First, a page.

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The bumpy, detour-riddled road to improving Pennsylvania’s crumbling infrastructure might finally be clearer thanks to the plan unveiled this week by Gov. Tom Corbett in his state budget address. The centerpiece of Corbett’s transportation-funding plan involves raising one gas tax while cutting another. Nothing is ever simple but we will try to bring clarity to the discussion with Transportation Secretary Barry Schoch tonight at 8 on Smart Talk on witf- TV. We welcome your phone calls at 1-800-729-7532 and your emails at email@example.com.
Corbett proposes to uncap the Oil Company Franchise Tax, a tax on the wholesale price of gas paid by fuel distributors (i.e., service stations), over the next five years. At the same time, he would cut the flat gas tax paid by drivers at the pump from 12 cents to 10 cents per gallon. The goal is to raise $5 billion over the next five years to be spent on improvements to highways, bridges and mass transit systems across the state. The governor’s own Transportation Funding Advisory Commission in 2011 estimated the yearly ongoing need at $3.5 billion and recommended ways to raise at least $2.7 billion a year. The governor's new plan would eventually generate annual revenues of $1.8 billion, but not until year five. Still, for anyone who has driven the choppy roads and crossed the rickety bridges of PA, some help is better than none.
So, does this plan raise taxes on gas stations, and possibly drivers, in violation of Corbett’s anti-tax pledge? No, says Corbett. He argues that it’s “time for oil and gas companies to pay their fair share,” and that he is not creating a new tax but rather applying an existing tax to the full value of what these companies sell. As for consumers being hit with an increase, Corbett takes a pass on that one, too. He says “multiple factors” affect the price at the pump and one would not be able to pin down any increase to the measure he proposes. Lawmakers last approved a gas-tax increase in 1997.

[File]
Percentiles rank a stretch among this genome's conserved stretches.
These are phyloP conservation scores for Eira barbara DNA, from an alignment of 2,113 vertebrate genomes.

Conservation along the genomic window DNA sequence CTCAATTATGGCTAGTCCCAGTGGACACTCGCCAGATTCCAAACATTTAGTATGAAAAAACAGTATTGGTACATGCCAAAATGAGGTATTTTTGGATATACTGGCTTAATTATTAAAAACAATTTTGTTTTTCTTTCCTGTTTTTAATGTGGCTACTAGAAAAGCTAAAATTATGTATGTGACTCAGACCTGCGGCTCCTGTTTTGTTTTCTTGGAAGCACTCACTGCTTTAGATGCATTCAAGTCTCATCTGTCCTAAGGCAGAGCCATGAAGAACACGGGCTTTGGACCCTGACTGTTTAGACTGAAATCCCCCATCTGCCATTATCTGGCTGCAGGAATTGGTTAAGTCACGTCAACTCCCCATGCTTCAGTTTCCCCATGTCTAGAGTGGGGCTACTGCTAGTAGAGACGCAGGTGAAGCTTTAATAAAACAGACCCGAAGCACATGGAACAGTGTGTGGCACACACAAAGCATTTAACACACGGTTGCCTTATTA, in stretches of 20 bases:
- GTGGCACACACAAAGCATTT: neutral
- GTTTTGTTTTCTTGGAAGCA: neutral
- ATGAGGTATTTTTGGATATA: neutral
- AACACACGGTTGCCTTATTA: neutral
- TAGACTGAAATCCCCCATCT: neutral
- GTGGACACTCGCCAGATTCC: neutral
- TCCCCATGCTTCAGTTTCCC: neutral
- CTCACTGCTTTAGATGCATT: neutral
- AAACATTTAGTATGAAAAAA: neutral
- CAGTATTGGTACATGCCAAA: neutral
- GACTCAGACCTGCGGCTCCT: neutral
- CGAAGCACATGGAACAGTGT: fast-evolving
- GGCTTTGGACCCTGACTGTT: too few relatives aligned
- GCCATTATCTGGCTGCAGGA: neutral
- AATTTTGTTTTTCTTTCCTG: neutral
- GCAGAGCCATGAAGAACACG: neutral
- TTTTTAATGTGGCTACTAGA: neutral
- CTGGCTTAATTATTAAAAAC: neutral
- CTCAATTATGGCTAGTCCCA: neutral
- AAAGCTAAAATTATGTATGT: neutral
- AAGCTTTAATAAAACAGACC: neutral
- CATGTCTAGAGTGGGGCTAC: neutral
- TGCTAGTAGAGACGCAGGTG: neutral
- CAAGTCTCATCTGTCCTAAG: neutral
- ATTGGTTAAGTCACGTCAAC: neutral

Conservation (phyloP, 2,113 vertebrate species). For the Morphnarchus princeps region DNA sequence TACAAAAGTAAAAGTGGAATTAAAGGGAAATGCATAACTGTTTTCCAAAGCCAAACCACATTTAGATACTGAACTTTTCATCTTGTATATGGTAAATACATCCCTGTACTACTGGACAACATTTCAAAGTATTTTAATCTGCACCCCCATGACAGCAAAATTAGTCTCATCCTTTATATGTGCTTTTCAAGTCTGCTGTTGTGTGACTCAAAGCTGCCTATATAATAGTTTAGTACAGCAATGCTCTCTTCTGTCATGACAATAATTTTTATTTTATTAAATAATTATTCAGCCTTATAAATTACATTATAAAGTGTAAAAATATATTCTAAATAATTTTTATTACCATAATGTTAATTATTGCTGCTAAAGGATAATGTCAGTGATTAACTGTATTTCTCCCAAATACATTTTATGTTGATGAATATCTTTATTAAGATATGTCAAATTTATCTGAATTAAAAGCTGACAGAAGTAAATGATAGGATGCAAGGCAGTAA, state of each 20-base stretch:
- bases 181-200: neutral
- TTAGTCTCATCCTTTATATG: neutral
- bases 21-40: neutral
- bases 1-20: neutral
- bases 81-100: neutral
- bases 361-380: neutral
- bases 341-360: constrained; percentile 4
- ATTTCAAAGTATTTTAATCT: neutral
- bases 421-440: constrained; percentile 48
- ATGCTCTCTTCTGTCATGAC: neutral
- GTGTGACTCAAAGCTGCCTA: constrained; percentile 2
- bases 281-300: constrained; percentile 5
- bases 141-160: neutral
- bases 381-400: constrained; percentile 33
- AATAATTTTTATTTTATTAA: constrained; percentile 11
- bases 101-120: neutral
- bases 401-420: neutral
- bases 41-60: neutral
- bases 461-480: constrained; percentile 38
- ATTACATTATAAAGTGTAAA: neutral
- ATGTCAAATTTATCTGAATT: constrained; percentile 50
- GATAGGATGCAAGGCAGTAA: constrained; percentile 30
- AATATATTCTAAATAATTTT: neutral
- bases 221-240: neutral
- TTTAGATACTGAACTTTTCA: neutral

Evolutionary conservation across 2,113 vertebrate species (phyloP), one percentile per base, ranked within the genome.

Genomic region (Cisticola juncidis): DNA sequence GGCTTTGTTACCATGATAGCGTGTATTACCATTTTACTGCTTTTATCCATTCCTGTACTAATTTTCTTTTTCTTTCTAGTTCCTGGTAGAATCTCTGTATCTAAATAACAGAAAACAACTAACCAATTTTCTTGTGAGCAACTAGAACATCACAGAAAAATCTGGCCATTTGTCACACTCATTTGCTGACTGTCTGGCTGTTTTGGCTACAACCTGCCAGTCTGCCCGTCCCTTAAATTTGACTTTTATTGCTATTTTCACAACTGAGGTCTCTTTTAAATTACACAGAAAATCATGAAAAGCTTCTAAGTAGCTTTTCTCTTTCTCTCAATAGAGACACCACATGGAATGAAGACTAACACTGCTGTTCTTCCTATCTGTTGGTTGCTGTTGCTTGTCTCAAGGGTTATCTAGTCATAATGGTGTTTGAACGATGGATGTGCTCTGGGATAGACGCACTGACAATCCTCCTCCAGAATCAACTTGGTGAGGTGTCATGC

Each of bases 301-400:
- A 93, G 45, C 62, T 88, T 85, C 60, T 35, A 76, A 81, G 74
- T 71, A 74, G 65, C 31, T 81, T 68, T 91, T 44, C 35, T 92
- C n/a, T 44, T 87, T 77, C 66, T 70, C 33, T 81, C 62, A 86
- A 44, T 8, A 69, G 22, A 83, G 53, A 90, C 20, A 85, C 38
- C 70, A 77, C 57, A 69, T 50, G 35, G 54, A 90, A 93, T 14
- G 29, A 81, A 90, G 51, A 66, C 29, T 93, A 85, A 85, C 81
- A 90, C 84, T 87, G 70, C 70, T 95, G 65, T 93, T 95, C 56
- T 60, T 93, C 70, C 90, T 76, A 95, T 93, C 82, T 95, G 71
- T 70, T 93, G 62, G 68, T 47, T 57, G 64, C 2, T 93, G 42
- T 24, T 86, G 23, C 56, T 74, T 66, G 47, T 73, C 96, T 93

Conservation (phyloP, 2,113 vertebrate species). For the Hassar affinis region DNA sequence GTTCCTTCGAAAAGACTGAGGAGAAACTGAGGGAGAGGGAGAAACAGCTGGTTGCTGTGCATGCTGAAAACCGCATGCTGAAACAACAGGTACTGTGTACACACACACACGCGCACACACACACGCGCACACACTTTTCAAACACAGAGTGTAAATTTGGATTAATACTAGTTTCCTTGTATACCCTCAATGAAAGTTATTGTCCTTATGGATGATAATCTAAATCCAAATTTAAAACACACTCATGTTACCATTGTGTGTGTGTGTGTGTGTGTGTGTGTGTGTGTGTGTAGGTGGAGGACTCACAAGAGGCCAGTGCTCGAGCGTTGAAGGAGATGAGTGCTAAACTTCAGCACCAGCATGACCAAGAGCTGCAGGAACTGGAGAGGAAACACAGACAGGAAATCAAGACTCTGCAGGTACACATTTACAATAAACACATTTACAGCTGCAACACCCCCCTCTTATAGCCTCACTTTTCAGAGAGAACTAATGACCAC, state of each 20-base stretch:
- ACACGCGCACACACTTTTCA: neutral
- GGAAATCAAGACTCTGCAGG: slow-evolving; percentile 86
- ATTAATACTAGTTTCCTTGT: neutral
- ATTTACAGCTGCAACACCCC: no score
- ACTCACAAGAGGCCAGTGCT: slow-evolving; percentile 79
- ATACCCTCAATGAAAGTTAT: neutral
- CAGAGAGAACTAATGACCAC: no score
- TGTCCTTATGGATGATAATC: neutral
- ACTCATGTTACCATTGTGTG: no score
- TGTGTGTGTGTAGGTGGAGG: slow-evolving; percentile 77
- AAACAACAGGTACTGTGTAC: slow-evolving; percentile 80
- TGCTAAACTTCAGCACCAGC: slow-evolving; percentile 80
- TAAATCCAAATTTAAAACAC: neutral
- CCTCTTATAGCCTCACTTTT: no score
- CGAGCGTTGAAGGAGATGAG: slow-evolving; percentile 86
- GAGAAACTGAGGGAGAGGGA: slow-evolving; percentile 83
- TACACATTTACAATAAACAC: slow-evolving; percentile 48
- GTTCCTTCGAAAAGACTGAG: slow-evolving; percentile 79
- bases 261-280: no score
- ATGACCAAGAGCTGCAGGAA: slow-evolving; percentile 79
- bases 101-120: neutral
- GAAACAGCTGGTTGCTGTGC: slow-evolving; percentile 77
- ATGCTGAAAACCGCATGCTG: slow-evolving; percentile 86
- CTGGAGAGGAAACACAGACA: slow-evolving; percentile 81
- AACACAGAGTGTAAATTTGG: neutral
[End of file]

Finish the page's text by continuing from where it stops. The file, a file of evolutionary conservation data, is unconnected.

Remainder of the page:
Critics, as one might imagine, do not agree. Some feel it is a clear tax increase. Others argue the overall plan is too timid. They would like to see higher driver- and vehicle-licensing fees, as the transportation commission suggested. Corbett does not propose any of those increases, but he would change aspects of driver and vehicle licensing to save PennDOT millions, he claims, in administrative costs.
Also joining our discussion will be State Representative Mike Sturla, D-Lancaster, who serves as chairman of the Democratic Policy Committee, and Gene Barr, president and CEO of the Pennsylvania Chamber of Business and Industry.
We'd love to hear your ideas on the transportation plan. Post a comment to this article, or send us a message on Facebook, or Twitter. You also can join the conversation live at 8 tonight at 1-800-729-7532.
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